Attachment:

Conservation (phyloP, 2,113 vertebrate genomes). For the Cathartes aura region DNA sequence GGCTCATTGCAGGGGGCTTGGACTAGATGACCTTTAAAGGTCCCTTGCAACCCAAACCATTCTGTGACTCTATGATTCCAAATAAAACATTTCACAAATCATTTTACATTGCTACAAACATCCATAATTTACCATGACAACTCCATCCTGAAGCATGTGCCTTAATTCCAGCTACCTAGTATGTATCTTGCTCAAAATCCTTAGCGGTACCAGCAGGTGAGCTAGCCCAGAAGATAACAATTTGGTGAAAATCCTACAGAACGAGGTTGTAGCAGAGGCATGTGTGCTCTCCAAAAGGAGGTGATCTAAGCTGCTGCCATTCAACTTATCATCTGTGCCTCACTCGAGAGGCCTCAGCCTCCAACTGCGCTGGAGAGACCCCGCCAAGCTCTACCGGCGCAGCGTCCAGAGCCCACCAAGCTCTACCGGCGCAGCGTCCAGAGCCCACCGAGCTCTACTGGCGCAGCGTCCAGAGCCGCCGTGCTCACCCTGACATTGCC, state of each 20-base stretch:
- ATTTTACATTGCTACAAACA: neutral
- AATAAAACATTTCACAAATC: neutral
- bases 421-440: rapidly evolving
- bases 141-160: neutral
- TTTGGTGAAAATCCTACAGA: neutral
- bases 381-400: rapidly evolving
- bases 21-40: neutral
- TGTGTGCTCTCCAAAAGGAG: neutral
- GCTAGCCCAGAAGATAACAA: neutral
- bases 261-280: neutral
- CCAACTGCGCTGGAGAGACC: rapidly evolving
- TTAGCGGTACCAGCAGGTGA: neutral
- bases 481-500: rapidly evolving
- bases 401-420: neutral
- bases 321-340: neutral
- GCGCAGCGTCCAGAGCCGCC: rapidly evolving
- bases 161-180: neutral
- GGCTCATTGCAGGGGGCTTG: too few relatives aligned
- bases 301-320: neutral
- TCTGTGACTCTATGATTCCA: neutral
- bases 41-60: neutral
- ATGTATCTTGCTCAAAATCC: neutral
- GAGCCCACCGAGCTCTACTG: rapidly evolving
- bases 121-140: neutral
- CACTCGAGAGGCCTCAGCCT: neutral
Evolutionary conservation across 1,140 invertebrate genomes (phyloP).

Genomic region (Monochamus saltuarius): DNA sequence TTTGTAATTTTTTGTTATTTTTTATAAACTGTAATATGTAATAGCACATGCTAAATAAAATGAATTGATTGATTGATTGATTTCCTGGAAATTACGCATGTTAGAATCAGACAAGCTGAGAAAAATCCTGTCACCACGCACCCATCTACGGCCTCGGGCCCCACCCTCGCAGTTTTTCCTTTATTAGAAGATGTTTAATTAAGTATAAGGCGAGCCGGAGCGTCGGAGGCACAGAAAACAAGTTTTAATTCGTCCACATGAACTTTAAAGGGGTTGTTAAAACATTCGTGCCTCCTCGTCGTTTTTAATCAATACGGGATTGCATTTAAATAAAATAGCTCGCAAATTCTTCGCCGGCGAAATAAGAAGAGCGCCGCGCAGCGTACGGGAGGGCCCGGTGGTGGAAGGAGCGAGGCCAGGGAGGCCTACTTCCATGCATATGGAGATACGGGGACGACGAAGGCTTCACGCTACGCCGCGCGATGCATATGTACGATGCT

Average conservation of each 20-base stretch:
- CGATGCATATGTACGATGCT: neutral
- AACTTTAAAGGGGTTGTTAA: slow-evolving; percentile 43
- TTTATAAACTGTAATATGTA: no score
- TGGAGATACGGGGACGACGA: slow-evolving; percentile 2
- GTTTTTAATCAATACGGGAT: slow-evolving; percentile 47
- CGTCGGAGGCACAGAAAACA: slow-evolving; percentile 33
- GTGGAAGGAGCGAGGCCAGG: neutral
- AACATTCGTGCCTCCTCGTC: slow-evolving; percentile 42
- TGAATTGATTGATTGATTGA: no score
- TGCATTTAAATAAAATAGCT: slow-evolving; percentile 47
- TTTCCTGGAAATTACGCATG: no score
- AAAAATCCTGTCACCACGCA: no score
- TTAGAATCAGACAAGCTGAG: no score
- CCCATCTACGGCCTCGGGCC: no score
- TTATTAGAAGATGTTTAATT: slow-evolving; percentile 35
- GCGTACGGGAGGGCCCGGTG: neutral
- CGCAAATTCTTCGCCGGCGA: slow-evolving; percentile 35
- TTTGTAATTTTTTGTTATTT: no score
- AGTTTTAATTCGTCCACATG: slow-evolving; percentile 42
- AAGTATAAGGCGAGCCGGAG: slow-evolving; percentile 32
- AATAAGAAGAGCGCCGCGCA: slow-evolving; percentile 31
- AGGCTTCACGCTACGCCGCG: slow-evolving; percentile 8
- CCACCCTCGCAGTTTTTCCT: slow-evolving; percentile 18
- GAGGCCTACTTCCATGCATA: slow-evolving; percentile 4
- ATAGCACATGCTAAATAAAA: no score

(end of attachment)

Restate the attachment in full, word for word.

Conservation (phyloP, 2,113 vertebrate genomes). For the Cathartes aura region DNA sequence GGCTCATTGCAGGGGGCTTGGACTAGATGACCTTTAAAGGTCCCTTGCAACCCAAACCATTCTGTGACTCTATGATTCCAAATAAAACATTTCACAAATCATTTTACATTGCTACAAACATCCATAATTTACCATGACAACTCCATCCTGAAGCATGTGCCTTAATTCCAGCTACCTAGTATGTATCTTGCTCAAAATCCTTAGCGGTACCAGCAGGTGAGCTAGCCCAGAAGATAACAATTTGGTGAAAATCCTACAGAACGAGGTTGTAGCAGAGGCATGTGTGCTCTCCAAAAGGAGGTGATCTAAGCTGCTGCCATTCAACTTATCATCTGTGCCTCACTCGAGAGGCCTCAGCCTCCAACTGCGCTGGAGAGACCCCGCCAAGCTCTACCGGCGCAGCGTCCAGAGCCCACCAAGCTCTACCGGCGCAGCGTCCAGAGCCCACCGAGCTCTACTGGCGCAGCGTCCAGAGCCGCCGTGCTCACCCTGACATTGCC, state of each 20-base stretch:
- ATTTTACATTGCTACAAACA: neutral
- AATAAAACATTTCACAAATC: neutral
- bases 421-440: rapidly evolving
- bases 141-160: neutral
- TTTGGTGAAAATCCTACAGA: neutral
- bases 381-400: rapidly evolving
- bases 21-40: neutral
- TGTGTGCTCTCCAAAAGGAG: neutral
- GCTAGCCCAGAAGATAACAA: neutral
- bases 261-280: neutral
- CCAACTGCGCTGGAGAGACC: rapidly evolving
- TTAGCGGTACCAGCAGGTGA: neutral
- bases 481-500: rapidly evolving
- bases 401-420: neutral
- bases 321-340: neutral
- GCGCAGCGTCCAGAGCCGCC: rapidly evolving
- bases 161-180: neutral
- GGCTCATTGCAGGGGGCTTG: too few relatives aligned
- bases 301-320: neutral
- TCTGTGACTCTATGATTCCA: neutral
- bases 41-60: neutral
- ATGTATCTTGCTCAAAATCC: neutral
- GAGCCCACCGAGCTCTACTG: rapidly evolving
- bases 121-140: neutral
- CACTCGAGAGGCCTCAGCCT: neutral
Evolutionary conservation across 1,140 invertebrate genomes (phyloP).

Genomic region (Monochamus saltuarius): DNA sequence TTTGTAATTTTTTGTTATTTTTTATAAACTGTAATATGTAATAGCACATGCTAAATAAAATGAATTGATTGATTGATTGATTTCCTGGAAATTACGCATGTTAGAATCAGACAAGCTGAGAAAAATCCTGTCACCACGCACCCATCTACGGCCTCGGGCCCCACCCTCGCAGTTTTTCCTTTATTAGAAGATGTTTAATTAAGTATAAGGCGAGCCGGAGCGTCGGAGGCACAGAAAACAAGTTTTAATTCGTCCACATGAACTTTAAAGGGGTTGTTAAAACATTCGTGCCTCCTCGTCGTTTTTAATCAATACGGGATTGCATTTAAATAAAATAGCTCGCAAATTCTTCGCCGGCGAAATAAGAAGAGCGCCGCGCAGCGTACGGGAGGGCCCGGTGGTGGAAGGAGCGAGGCCAGGGAGGCCTACTTCCATGCATATGGAGATACGGGGACGACGAAGGCTTCACGCTACGCCGCGCGATGCATATGTACGATGCT

Average conservation of each 20-base stretch:
- CGATGCATATGTACGATGCT: neutral
- AACTTTAAAGGGGTTGTTAA: slow-evolving; percentile 43
- TTTATAAACTGTAATATGTA: no score
- TGGAGATACGGGGACGACGA: slow-evolving; percentile 2
- GTTTTTAATCAATACGGGAT: slow-evolving; percentile 47
- CGTCGGAGGCACAGAAAACA: slow-evolving; percentile 33
- GTGGAAGGAGCGAGGCCAGG: neutral
- AACATTCGTGCCTCCTCGTC: slow-evolving; percentile 42
- TGAATTGATTGATTGATTGA: no score
- TGCATTTAAATAAAATAGCT: slow-evolving; percentile 47
- TTTCCTGGAAATTACGCATG: no score
- AAAAATCCTGTCACCACGCA: no score
- TTAGAATCAGACAAGCTGAG: no score
- CCCATCTACGGCCTCGGGCC: no score
- TTATTAGAAGATGTTTAATT: slow-evolving; percentile 35
- GCGTACGGGAGGGCCCGGTG: neutral
- CGCAAATTCTTCGCCGGCGA: slow-evolving; percentile 35
- TTTGTAATTTTTTGTTATTT: no score
- AGTTTTAATTCGTCCACATG: slow-evolving; percentile 42
- AAGTATAAGGCGAGCCGGAG: slow-evolving; percentile 32
- AATAAGAAGAGCGCCGCGCA: slow-evolving; percentile 31
- AGGCTTCACGCTACGCCGCG: slow-evolving; percentile 8
- CCACCCTCGCAGTTTTTCCT: slow-evolving; percentile 18
- GAGGCCTACTTCCATGCATA: slow-evolving; percentile 4
- ATAGCACATGCTAAATAAAA: no score